Doctors find glass cup stuck in patient's bladder for four years

A 45-year-old woman came to an ER with typical symptoms of a urinary tract infection. After doctors found a stone 8 cm wide in her bladder, they removed it and discovered a glass inside.

 glass cup (illustrative) (photo credit: STOCKSNAP)
glass cup (illustrative)
(photo credit: STOCKSNAP)

A 45-year-old woman arrived at the hospital with symptoms indicative of cystitis, but doctors were stunned when an X-ray revealed a whole glass cup stuck inside her body. It was later revealed that the cup had been in the patient's bladder for 4 years, after she apparently used it during masturbation.

The glass cup was wrapped in a stone in the bladder that was 8 cm wide. Stones are usually so small that it’s difficult to see them with the naked eye.

The patient, a Tunisian resident, told doctors she had used the glass as a sex toy several years earlier, when she accidentally inserted it into the urethral opening instead of the vagina.

Her case was published in a medical journal with a scan and photo of the glass cup and the open stone. While the medical report doesn’t mention this, the woman may have experienced ‘urethral sounding’; this dangerous activity involves inserting a cup or any other object into the urethra, the tube through which urine passes to increase sexual pleasure and arousal as explained on Web MD. Doctors reported cases where women and men inserted things on purpose, whether they had mental problems or thought they would experience pleasure, and this is definitely not recommended. The report noted: "The motives most often associated with the presence of foreign bodies in the bladder are sexual or erotic in nature. Many are unable to remove them on their own and are very embarrassed to seek medical advice.”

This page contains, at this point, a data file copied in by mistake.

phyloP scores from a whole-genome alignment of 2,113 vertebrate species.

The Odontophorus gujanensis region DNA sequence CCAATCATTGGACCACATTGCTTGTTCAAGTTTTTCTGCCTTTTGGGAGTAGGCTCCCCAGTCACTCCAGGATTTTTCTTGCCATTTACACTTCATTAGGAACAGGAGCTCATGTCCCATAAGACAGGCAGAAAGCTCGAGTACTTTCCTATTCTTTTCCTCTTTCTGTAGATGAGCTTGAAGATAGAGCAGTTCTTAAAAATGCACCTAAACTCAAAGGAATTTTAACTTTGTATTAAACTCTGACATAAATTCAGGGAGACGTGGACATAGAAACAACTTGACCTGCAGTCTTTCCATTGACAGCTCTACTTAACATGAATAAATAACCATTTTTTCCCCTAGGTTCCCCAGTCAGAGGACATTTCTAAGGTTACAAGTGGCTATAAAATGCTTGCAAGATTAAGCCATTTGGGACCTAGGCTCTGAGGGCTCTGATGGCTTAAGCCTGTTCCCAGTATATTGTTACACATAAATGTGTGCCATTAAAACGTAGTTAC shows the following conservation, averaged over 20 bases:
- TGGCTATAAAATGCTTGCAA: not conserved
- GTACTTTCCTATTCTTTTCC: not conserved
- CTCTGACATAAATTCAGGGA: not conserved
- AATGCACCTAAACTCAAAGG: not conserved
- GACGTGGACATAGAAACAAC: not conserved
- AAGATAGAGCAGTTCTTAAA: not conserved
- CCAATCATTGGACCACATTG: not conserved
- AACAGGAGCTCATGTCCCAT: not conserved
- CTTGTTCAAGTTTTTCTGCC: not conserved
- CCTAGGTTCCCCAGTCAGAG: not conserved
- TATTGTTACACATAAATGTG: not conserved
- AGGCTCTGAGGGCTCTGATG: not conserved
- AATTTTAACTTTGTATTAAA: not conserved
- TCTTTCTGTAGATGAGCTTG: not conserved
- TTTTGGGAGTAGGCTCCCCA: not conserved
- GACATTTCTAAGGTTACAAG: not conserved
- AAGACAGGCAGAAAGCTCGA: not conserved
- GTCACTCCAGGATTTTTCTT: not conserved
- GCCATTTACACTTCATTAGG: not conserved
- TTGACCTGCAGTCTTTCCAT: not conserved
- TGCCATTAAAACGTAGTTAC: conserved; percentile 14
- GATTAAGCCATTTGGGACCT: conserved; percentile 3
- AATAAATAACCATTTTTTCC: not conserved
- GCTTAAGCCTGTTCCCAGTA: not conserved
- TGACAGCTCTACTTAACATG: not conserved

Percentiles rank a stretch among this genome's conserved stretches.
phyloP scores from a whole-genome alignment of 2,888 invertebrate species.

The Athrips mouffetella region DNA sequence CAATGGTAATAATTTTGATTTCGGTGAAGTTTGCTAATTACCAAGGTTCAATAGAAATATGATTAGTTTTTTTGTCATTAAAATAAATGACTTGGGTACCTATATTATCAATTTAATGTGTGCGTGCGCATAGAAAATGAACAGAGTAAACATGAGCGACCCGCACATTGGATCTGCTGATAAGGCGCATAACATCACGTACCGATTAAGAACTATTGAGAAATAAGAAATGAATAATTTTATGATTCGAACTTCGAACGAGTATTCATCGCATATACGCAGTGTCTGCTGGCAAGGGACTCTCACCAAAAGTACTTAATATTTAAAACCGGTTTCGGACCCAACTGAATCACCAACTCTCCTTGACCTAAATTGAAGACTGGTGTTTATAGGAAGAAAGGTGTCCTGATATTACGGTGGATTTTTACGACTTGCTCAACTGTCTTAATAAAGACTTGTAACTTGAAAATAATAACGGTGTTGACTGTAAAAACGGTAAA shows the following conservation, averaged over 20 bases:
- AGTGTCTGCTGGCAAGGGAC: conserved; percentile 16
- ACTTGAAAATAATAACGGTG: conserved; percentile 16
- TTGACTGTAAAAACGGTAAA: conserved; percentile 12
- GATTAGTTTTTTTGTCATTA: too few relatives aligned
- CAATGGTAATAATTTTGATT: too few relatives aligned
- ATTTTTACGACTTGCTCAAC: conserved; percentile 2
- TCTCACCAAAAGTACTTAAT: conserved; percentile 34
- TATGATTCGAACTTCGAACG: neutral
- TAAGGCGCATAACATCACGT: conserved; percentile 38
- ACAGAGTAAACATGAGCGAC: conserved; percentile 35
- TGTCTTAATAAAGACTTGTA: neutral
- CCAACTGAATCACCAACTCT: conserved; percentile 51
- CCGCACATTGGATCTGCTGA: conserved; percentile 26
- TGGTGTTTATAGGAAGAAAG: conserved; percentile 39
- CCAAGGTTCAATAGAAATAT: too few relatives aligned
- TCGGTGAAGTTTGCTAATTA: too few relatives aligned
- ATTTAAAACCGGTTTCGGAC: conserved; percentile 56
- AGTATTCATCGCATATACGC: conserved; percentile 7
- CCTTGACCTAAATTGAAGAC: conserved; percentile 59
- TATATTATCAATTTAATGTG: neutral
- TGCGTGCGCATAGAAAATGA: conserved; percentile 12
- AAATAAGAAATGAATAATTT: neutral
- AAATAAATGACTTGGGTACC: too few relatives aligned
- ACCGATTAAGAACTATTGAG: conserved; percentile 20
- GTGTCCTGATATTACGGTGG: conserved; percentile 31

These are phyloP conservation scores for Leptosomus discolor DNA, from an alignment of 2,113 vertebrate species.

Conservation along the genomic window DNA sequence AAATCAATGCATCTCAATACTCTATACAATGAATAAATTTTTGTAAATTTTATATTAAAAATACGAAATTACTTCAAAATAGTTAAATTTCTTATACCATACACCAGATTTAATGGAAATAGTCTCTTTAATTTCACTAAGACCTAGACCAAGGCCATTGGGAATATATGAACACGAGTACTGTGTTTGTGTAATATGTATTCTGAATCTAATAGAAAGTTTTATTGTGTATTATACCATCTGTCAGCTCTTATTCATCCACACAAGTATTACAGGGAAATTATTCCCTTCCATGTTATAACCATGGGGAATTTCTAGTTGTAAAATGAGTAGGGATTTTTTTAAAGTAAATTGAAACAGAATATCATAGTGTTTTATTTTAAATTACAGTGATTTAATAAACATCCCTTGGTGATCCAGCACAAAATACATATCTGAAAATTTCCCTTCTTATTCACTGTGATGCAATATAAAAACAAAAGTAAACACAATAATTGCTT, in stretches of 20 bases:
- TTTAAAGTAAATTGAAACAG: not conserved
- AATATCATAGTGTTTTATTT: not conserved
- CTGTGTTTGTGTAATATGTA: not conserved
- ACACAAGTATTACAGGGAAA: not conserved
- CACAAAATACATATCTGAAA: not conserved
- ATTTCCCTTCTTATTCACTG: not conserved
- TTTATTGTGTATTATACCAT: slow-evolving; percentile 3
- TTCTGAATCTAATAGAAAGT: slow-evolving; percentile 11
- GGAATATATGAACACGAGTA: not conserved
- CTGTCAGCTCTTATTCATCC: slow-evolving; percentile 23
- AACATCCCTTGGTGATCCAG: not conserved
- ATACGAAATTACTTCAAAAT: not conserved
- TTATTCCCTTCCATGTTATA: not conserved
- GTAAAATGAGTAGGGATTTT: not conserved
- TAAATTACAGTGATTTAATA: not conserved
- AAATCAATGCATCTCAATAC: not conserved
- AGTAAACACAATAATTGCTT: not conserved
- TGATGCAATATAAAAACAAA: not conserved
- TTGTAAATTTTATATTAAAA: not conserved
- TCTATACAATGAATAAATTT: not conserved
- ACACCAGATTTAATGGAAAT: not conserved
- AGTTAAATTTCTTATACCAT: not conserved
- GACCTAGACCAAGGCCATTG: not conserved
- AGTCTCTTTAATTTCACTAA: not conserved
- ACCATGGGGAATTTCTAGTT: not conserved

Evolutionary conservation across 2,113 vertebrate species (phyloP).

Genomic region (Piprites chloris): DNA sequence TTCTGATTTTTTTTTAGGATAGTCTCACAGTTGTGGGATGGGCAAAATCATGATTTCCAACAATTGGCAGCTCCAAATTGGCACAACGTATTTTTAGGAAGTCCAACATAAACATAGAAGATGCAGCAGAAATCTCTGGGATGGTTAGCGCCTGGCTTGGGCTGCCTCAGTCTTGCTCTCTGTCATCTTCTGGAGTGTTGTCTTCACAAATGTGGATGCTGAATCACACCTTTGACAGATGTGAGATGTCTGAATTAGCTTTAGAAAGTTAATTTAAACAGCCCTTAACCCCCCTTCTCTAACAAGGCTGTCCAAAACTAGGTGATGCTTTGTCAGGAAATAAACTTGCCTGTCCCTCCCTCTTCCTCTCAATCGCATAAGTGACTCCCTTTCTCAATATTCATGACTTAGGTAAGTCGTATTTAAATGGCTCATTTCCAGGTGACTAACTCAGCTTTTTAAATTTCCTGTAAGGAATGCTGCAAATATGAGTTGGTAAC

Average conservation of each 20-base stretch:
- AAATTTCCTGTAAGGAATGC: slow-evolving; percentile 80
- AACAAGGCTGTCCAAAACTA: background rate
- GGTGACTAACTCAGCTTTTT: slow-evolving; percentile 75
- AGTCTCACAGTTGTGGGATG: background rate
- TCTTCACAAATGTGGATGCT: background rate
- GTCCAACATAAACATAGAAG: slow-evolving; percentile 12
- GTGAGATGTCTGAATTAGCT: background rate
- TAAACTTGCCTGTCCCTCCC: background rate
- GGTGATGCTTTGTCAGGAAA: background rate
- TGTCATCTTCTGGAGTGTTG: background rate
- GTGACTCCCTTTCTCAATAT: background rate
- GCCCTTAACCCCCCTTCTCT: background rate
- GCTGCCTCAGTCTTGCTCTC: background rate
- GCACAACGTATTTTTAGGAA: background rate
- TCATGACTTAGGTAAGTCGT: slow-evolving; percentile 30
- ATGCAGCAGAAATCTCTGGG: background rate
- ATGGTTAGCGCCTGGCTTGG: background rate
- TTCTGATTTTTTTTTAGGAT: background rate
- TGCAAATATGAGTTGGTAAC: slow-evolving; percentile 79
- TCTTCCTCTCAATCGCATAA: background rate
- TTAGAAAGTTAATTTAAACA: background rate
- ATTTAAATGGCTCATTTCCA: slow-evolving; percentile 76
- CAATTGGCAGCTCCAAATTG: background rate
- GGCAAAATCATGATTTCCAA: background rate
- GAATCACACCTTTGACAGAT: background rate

The patient came to the emergency room at Habib Bourguiba Academic Hospital in Sfax, complaining of symptoms of urinary tract infection. She said that she had suffered from infections in the area several times, but was never tested. The woman had no blood in her urine and didn’t have urinary incontinence, the report said. However, the number of her red blood cells was higher than normal, which indicated that the body was fighting the infection.

Bladder stones are very small, usually no more than a few centimeters wide. They develop from the crystallization of minerals when the urine becomes concentrated as a result of urine residue in the bladder that fails to be completely emptied. However, stones can grow around a foreign object in the bladder, like this glass cup

Two days after surgery the woman recovered and was discharged. The authors of the report concluded: “The best treatment is avoidance, by balancing the atypogenic disorder and providing competent sex education.